Have you ever asked yourself why there exists ever-changing seasons in Uganda or the globe with presentation of rains in seasons we thought were dry seasons and vice versa? This has been linked to climatic change an effect from global warming.
Global warming is the long term heating on the earth’s surface and Ozone depletion is a gradual thinning of Earth’s ozone layer in the upper atmosphere. These terms are used these days together since the causes of these are more less the same. Earth’s temperature has risen by 0.14° F (0.08° C) per decade since 1880, and the rate of warming over the past 40 years is more than twice that: 0.32° F (0.18° C) per decade since 1981 and even basing on the National Oceanic and Atmospheric Administration’s (NOAA) temperature data, 2020 was the second-warmest year on record. This clearly shows that the earth’s temperatures are rising every year.
Global warming is caused by a variety of issues which include the following;
- Generating electricity and heat by burning fossil fuels such as coal, oil and natural gas causes a large chunk of global emissions.
- Cutting down forests to create farms or pastures, or for other reasons, causes emissions
- Most cars, Lorries, ships and planes run on fossil fuels. That makes transportation a major contributor of greenhouse gases, especially carbon-dioxide emissions. Road vehicles account for the largest part, but emissions from ships and planes continue to grow.
- Poor disposal of waste like the plastic bank or chemical compounds that emit greenhouse gases.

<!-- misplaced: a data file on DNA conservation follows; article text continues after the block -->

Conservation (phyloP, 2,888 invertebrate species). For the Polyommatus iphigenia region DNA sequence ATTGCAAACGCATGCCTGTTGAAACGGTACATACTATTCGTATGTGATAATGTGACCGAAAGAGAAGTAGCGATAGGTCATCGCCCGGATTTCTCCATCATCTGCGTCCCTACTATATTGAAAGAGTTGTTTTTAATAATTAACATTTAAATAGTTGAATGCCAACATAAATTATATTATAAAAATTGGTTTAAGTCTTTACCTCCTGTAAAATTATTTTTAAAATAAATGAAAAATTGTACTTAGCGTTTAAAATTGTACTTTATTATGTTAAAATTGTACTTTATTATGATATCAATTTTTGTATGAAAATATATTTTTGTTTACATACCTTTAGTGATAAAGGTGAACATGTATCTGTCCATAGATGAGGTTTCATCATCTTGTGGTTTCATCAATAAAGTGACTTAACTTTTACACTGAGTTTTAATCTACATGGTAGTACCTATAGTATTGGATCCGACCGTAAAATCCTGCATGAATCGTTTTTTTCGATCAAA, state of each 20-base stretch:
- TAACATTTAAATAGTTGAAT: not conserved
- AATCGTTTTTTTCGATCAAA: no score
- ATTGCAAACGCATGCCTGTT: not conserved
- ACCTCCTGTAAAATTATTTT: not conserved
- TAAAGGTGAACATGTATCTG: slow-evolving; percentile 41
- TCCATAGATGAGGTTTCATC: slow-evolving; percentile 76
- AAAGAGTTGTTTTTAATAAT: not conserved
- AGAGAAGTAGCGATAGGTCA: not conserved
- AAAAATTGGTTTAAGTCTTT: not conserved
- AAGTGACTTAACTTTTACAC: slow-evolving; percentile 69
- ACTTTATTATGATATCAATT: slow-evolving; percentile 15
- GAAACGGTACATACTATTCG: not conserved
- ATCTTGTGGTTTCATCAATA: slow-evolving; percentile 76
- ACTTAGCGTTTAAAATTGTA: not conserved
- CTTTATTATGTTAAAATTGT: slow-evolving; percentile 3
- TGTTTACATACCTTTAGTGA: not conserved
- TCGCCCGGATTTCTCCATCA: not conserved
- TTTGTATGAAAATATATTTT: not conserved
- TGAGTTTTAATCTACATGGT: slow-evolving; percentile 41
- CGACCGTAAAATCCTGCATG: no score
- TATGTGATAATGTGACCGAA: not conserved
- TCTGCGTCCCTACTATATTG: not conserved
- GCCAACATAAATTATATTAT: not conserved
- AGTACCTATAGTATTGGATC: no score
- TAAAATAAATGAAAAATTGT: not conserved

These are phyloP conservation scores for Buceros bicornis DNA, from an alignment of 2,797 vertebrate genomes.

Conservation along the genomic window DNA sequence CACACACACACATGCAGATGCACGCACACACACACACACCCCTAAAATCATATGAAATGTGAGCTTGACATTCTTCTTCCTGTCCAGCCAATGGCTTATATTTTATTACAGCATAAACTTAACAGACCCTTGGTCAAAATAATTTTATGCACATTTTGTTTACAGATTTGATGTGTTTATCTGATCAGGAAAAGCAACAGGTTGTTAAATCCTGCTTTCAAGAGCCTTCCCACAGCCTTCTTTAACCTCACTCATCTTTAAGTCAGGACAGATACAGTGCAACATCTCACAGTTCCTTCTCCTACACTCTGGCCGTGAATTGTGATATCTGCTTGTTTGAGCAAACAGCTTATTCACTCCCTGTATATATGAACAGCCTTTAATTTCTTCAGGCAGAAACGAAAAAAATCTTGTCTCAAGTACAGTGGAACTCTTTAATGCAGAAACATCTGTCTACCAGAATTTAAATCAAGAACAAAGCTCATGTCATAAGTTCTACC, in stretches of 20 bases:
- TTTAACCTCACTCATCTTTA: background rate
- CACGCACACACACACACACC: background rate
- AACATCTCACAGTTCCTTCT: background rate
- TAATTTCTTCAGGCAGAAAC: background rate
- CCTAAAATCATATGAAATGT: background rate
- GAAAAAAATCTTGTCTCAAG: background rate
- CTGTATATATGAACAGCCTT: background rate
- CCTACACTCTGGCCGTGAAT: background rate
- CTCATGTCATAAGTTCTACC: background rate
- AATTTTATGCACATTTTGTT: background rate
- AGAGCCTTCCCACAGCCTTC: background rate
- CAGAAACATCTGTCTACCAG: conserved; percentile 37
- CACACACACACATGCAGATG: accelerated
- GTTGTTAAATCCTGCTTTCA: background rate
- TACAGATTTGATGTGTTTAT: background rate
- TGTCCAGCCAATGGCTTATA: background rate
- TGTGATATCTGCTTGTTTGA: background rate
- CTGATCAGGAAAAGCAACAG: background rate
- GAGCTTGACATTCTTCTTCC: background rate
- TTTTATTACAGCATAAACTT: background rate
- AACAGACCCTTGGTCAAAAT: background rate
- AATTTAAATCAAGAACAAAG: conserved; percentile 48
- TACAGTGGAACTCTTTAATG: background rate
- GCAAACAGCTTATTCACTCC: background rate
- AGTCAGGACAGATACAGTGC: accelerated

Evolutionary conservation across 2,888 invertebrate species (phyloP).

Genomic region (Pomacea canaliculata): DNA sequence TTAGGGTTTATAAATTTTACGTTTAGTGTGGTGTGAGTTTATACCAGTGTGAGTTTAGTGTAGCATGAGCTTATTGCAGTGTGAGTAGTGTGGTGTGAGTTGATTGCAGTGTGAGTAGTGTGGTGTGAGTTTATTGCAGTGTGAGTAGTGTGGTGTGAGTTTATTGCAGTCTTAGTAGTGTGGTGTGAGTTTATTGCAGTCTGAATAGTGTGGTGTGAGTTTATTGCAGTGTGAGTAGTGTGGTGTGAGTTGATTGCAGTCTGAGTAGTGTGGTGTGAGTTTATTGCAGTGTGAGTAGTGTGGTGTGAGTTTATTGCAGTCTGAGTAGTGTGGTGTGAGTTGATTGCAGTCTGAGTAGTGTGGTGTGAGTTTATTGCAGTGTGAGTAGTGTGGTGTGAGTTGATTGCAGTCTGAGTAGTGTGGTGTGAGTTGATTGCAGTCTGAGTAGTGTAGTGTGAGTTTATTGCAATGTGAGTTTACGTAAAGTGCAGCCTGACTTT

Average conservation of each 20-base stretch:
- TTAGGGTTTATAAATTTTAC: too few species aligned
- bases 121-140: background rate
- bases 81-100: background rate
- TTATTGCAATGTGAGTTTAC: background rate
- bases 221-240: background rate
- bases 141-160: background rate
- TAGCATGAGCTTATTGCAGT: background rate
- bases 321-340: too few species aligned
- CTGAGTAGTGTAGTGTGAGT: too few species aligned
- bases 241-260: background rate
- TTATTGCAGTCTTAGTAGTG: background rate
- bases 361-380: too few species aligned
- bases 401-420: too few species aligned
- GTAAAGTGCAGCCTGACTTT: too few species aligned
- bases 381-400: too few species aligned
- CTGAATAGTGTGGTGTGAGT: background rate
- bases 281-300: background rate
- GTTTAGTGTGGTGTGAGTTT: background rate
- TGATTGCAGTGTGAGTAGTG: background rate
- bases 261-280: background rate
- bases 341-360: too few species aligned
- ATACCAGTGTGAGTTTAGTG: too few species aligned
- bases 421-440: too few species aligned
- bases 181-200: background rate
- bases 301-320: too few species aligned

These emissions cause a layer around the earth’s surface which causes the additional heat retained due to the increased amounts of carbon dioxide and other greenhouse gases that humans have released into the earth’s atmosphere.
Global warming is then followed by a series of different natural calamities such as:
- Hotter days: This has been observed even on records for example where 2020 was among the hottest years.
- Rising sea levels: Increased temperatures facilitate melting glaciers and ice caps all over the world. Melted ice increases the volume of water in our oceans. Warmer temperatures also result in the expansion of the water’s mass, which causes sea levels to rise, threatening low-lying islands and coastal cities with flooding.
- More frequent and intense extreme weather events: Extreme weather events like bushfires, cyclones, droughts and floods are becoming more frequent and more intense as a result of global warming.
- Food and farming issues: Changes to rainfall patterns, increasingly severe drought, more frequent heat waves, flooding and extreme weather make it more difficult for farmers to graze livestock and grow produce, reducing food availability and making it more expensive to buy.
These and many other effects impact on not only the health of the population but also the environmental sustainability.
NB: Hence, our climate is determined by patterns of temperature, wind, atmospheric pressure, humidity and rain over a long period of time. There are different climates around the world, such as tropical, dry and moderate. As a large country, Australia has a variety of climates. The climate of an area determines its seasons and when they come and go. This, in turn, affects the type of plants that grow and which animals survive. The species and places we love depend on intricate ecosystems, and even small changes to the climate can disrupt the delicate balance of nature.
As humans, every aspect of our life is reliant on the natural environment. This includes the food we eat, the air we breathe, the water we drink, the clothes we wear and the products that are made and sold to create jobs and drive the economy.
A healthy and stable climate is our most precious natural resource.
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